HFTP Connect is featuring four guest bloggers throughout HITEC 2013. The bloggers will be providing you their insights on all things HITEC from their different viewpoints and experiences in the industry. Before we get to Minneapolis, read on to learn a little about each of our guest bloggers and don’t forget to say hello if you see them onsite.
In no particular order:
As the call center manager for one of Minnesota’s favorite gaming destinations she is always on the lookout for technology and programs that will increase effectiveness and efficiency. At the Grand Casinos, they like to stay on the cutting edge of technology, but the day-to-day routine does not always offer the opportunities to learn what is the latest and greatest. While blogging for HITEC 2013, Patty seeks to find the next technology that will enhance guest services and will also bring a local perspective. Read More »
As we lead up to HITEC 2013 in June, HFTP Connect will be talking to our keynote speakers about their expertise and how it relates to thehospitality industry through the Ask the Experts column.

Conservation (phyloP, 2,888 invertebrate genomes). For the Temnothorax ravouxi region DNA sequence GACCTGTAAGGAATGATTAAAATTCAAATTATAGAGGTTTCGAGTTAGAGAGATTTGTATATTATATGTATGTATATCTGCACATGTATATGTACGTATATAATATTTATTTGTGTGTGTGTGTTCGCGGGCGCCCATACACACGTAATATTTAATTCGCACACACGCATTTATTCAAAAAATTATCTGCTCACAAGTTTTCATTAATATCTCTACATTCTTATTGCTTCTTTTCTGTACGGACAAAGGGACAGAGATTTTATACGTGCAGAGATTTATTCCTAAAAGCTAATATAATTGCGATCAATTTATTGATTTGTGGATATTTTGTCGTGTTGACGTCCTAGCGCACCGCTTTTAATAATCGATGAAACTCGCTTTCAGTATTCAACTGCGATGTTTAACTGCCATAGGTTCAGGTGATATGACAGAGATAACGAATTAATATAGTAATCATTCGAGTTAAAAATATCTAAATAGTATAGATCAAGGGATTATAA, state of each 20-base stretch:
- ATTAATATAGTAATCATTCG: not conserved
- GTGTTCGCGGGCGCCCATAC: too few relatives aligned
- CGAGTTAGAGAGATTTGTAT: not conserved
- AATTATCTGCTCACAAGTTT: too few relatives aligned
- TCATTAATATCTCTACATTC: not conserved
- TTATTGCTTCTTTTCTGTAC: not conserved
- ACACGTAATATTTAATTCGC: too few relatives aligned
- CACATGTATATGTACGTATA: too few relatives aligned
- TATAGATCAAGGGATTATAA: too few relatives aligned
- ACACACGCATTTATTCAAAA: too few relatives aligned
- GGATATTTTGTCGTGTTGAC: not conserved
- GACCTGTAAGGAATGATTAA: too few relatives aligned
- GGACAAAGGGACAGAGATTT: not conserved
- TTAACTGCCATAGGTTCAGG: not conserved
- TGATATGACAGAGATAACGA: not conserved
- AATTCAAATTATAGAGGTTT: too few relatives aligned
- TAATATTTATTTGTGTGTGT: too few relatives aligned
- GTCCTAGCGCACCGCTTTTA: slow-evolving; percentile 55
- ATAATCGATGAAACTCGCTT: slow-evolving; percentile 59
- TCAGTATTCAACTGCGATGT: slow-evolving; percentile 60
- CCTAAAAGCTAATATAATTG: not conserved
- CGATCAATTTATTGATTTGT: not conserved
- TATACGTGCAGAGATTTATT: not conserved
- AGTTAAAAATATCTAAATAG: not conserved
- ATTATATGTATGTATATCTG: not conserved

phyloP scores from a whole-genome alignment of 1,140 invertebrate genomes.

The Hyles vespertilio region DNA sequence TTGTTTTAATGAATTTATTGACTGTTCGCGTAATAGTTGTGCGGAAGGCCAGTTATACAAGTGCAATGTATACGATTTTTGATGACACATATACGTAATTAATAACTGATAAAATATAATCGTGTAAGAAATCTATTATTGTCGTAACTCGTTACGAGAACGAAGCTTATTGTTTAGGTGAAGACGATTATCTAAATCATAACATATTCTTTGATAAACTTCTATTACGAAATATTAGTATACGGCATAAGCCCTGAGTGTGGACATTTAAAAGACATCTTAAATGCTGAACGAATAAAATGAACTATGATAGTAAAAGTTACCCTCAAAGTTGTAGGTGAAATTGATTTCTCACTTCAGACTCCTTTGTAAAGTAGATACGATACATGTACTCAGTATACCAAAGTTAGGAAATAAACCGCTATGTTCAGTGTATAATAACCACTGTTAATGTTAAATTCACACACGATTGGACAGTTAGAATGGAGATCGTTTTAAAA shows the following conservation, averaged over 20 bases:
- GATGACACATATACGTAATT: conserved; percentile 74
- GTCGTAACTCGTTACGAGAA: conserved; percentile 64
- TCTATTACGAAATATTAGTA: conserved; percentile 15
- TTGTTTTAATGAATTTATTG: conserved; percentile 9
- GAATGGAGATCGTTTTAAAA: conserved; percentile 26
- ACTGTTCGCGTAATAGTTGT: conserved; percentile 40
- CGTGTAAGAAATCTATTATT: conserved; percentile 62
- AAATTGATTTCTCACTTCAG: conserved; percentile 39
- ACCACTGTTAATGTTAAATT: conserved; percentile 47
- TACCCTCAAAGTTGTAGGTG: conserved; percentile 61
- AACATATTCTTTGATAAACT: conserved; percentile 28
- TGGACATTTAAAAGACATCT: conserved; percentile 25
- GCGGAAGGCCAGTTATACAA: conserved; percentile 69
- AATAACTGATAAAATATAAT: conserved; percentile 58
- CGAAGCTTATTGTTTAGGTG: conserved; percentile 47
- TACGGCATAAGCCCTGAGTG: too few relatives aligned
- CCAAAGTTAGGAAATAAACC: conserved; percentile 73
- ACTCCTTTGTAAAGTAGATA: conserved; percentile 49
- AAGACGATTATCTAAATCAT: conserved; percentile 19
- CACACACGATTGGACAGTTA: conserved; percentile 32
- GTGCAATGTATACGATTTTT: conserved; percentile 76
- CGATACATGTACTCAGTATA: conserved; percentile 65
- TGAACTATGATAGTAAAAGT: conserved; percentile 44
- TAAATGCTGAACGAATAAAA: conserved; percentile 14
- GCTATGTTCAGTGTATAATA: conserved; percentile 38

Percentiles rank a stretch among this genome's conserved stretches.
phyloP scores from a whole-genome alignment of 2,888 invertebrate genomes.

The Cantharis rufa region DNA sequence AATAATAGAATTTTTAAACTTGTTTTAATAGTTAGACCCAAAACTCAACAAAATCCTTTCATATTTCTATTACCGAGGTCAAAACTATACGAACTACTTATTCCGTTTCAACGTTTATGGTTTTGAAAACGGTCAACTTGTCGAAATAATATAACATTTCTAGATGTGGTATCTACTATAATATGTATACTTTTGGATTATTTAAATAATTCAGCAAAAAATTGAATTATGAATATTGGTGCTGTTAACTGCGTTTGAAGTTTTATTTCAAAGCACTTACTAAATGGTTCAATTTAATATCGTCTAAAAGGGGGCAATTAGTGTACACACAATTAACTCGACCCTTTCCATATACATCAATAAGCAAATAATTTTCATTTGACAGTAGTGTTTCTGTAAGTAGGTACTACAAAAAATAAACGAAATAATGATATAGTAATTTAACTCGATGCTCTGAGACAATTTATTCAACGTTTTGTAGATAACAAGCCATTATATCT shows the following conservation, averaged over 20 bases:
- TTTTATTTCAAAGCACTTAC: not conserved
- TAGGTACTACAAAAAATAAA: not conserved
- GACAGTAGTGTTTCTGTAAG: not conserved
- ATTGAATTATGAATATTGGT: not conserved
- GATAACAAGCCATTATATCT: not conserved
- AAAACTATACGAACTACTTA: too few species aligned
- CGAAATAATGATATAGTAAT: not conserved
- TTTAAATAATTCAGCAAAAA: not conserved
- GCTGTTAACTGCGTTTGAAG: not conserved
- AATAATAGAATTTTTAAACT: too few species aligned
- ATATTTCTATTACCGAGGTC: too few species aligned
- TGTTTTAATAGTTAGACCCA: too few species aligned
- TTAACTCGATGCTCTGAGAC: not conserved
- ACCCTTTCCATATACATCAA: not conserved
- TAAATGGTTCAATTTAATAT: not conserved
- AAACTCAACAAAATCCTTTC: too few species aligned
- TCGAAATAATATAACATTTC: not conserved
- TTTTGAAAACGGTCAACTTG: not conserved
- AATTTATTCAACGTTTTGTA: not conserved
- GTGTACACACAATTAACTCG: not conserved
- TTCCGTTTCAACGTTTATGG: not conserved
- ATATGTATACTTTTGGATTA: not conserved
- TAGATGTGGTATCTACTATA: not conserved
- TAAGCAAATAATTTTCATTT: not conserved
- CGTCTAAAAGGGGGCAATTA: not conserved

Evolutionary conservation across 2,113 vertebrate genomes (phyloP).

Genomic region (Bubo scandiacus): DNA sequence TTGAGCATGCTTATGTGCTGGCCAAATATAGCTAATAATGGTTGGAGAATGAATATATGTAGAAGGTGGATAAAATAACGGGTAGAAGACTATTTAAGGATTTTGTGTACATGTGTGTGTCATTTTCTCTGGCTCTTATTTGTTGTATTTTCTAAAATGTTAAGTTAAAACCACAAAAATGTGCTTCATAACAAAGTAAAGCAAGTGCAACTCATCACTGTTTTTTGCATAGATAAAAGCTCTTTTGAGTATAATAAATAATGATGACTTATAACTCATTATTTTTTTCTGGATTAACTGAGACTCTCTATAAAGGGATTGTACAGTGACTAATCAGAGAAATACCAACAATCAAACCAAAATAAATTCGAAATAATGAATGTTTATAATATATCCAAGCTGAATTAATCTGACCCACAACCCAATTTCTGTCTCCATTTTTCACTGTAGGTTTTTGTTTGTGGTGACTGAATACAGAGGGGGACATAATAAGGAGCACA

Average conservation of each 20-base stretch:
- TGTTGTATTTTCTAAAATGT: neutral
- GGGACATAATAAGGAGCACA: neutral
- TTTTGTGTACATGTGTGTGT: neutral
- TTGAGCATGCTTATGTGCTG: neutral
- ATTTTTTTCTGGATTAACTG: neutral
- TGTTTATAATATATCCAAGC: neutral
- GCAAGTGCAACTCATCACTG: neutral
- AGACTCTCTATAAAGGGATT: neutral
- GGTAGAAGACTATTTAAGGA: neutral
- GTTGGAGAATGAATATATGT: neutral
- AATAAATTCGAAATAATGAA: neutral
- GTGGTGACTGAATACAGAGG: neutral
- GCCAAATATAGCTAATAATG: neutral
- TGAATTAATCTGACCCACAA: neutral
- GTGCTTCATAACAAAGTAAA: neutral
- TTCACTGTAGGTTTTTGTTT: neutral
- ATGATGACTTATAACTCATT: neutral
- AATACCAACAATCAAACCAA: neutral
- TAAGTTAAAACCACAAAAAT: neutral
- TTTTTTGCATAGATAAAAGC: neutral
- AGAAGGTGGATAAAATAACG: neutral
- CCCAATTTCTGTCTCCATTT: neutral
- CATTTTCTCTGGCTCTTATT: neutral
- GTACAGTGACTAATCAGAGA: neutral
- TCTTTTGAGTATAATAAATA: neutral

An Expert View on the Monetary Revolution
David Wolman is a contributing editor at Wired. He has also written for such publications as the New York Times, the Wall Street Journal, Time, Outside, Newsweek, Discover, Forbes, New Scientist and Salon, and his work appeared in Best American Science Writing 2009. A former Fulbright journalism fellow in Japan and graduate of Stanford University’s journalism program, he now lives in Portland, Ore. where he received a 2011 Oregon Arts Commission Individual Artist Fellowship. David has written three books since 2005 with the latest being The End of Money, published by Da Capo Press in February 2012. Read More »
Much has been said lately about hotel room security and the technology used to keep our guests safe and secure while under our care. The topic’s been on the news, posted online, argued about in court, and in at least one case, has the potential to become a national security issue. So, as my first in a regular monthly series column, I decided to do a bit of research and find out how hotel room security compares to typical security at a guest’s home?